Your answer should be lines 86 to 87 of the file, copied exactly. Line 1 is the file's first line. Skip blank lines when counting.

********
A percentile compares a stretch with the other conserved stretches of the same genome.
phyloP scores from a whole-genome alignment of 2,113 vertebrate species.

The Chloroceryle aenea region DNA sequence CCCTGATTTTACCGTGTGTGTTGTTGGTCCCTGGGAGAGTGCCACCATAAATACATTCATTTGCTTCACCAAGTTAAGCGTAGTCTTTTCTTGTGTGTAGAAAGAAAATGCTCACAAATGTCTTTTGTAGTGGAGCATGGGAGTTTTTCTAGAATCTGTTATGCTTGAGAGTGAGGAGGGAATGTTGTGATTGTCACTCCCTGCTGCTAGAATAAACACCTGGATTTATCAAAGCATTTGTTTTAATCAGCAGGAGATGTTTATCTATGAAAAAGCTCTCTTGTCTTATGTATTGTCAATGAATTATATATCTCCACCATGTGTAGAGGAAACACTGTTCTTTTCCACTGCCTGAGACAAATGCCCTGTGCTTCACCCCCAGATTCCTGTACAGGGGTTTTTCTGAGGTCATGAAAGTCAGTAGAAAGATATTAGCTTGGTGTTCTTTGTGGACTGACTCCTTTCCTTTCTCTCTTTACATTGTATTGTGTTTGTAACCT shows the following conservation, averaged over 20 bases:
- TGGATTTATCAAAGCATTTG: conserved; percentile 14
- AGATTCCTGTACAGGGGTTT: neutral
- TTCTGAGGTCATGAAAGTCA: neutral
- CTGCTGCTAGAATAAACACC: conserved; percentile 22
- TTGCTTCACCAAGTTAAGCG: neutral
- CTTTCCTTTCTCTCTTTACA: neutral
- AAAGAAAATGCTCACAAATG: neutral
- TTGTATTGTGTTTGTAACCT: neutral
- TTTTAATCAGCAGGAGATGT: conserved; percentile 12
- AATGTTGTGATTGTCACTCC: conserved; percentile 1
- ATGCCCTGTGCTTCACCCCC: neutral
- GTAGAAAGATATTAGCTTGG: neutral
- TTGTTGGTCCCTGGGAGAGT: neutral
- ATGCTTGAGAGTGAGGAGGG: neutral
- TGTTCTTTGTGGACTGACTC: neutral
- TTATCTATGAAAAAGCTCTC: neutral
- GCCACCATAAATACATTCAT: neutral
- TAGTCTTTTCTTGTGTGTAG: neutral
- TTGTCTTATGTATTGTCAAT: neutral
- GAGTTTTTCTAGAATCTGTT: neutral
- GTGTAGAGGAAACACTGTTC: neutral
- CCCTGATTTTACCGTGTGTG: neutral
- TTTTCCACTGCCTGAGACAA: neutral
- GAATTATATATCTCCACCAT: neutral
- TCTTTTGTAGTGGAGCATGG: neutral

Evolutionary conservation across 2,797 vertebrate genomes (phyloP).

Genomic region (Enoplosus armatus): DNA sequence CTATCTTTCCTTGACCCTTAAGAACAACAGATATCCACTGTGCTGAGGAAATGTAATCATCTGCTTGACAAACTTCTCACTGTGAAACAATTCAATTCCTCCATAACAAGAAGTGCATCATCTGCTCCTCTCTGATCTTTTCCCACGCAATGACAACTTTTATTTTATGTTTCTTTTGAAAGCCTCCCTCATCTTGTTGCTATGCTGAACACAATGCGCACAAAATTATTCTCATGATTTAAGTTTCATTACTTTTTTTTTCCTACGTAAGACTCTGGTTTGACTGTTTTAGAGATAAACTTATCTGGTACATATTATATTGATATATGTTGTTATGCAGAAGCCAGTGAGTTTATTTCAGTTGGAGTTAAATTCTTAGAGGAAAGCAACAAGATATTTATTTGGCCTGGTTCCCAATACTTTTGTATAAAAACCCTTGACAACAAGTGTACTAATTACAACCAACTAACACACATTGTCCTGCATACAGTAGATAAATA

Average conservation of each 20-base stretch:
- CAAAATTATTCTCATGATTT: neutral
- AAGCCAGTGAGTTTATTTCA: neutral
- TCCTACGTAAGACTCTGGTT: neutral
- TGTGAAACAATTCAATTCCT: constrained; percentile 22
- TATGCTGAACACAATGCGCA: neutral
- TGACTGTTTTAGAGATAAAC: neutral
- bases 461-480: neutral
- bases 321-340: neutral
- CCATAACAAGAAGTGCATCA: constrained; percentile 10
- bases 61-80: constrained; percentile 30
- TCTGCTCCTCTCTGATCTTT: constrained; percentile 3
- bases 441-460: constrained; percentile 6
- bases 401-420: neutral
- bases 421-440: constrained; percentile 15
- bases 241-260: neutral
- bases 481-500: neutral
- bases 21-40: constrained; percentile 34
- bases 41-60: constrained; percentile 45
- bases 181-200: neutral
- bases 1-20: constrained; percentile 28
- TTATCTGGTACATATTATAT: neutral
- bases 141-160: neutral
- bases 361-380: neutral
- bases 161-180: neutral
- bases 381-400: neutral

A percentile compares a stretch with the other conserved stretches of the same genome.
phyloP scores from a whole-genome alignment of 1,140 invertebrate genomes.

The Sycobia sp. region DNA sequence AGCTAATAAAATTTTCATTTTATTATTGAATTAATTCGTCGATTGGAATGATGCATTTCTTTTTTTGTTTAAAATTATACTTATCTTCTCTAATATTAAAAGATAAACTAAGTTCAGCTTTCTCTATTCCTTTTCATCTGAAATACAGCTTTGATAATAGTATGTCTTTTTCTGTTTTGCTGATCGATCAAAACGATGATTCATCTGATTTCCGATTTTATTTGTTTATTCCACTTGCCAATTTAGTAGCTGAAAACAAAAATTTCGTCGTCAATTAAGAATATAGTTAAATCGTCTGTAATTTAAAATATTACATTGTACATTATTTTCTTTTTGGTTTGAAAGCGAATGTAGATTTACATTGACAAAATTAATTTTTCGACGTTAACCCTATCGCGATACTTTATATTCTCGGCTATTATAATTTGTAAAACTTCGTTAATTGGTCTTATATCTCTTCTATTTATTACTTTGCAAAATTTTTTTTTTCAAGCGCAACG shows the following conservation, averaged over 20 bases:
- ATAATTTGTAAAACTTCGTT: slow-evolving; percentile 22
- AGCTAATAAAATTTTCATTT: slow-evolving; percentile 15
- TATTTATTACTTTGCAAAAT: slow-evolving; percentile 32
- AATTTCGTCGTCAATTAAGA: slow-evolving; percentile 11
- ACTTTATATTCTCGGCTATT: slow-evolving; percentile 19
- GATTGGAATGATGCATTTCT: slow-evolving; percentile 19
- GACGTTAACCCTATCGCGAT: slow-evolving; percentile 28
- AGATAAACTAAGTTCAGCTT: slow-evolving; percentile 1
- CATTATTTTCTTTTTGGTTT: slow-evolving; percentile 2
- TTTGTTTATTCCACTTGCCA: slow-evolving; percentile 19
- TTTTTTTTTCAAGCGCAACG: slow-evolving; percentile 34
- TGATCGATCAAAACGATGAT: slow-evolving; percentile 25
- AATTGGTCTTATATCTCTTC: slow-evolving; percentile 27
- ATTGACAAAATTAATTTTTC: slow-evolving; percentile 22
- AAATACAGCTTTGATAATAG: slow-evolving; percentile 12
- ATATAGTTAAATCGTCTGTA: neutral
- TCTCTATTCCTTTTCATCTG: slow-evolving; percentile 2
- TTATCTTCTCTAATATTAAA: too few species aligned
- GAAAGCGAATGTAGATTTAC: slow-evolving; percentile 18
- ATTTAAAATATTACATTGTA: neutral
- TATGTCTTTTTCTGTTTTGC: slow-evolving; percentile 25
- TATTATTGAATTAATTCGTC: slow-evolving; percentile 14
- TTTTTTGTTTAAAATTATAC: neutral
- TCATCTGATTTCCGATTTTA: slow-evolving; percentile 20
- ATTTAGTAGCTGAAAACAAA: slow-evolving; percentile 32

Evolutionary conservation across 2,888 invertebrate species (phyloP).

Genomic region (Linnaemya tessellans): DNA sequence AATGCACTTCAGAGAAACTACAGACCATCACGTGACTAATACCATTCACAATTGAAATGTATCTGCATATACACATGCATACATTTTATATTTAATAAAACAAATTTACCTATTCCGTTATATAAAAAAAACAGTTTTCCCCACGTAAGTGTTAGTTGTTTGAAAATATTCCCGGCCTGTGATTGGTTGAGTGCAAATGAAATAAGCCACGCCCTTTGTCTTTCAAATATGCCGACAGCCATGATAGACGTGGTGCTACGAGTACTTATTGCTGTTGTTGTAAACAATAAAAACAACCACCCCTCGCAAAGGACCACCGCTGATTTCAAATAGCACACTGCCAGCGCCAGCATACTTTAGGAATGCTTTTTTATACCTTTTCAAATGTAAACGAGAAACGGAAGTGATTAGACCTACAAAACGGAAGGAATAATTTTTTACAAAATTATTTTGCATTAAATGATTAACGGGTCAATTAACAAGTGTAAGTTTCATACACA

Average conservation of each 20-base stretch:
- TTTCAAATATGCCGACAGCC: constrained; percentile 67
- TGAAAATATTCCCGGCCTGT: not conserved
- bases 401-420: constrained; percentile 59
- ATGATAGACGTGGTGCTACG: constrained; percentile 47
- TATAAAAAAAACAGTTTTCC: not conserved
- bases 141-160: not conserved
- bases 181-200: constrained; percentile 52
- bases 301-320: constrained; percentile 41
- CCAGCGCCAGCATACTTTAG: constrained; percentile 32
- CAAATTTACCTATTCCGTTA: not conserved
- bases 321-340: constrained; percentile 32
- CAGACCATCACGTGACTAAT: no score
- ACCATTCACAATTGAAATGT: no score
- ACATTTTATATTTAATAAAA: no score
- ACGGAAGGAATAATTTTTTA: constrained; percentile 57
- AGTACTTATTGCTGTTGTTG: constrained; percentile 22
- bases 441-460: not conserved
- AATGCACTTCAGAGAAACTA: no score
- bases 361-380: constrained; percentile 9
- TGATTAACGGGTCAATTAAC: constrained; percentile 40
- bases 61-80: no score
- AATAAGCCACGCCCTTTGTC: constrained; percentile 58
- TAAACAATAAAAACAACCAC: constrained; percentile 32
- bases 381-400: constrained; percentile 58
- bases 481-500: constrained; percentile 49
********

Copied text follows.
Genomic region (Linnaemya tessellans): DNA sequence AATGCACTTCAGAGAAACTACAGACCATCACGTGACTAATACCATTCACAATTGAAATGTATCTGCATATACACATGCATACATTTTATATTTAATAAAACAAATTTACCTATTCCGTTATATAAAAAAAACAGTTTTCCCCACGTAAGTGTTAGTTGTTTGAAAATATTCCCGGCCTGTGATTGGTTGAGTGCAAATGAAATAAGCCACGCCCTTTGTCTTTCAAATATGCCGACAGCCATGATAGACGTGGTGCTACGAGTACTTATTGCTGTTGTTGTAAACAATAAAAACAACCACCCCTCGCAAAGGACCACCGCTGATTTCAAATAGCACACTGCCAGCGCCAGCATACTTTAGGAATGCTTTTTTATACCTTTTCAAATGTAAACGAGAAACGGAAGTGATTAGACCTACAAAACGGAAGGAATAATTTTTTACAAAATTATTTTGCATTAAATGATTAACGGGTCAATTAACAAGTGTAAGTTTCATACACA

Average conservation of each 20-base stretch: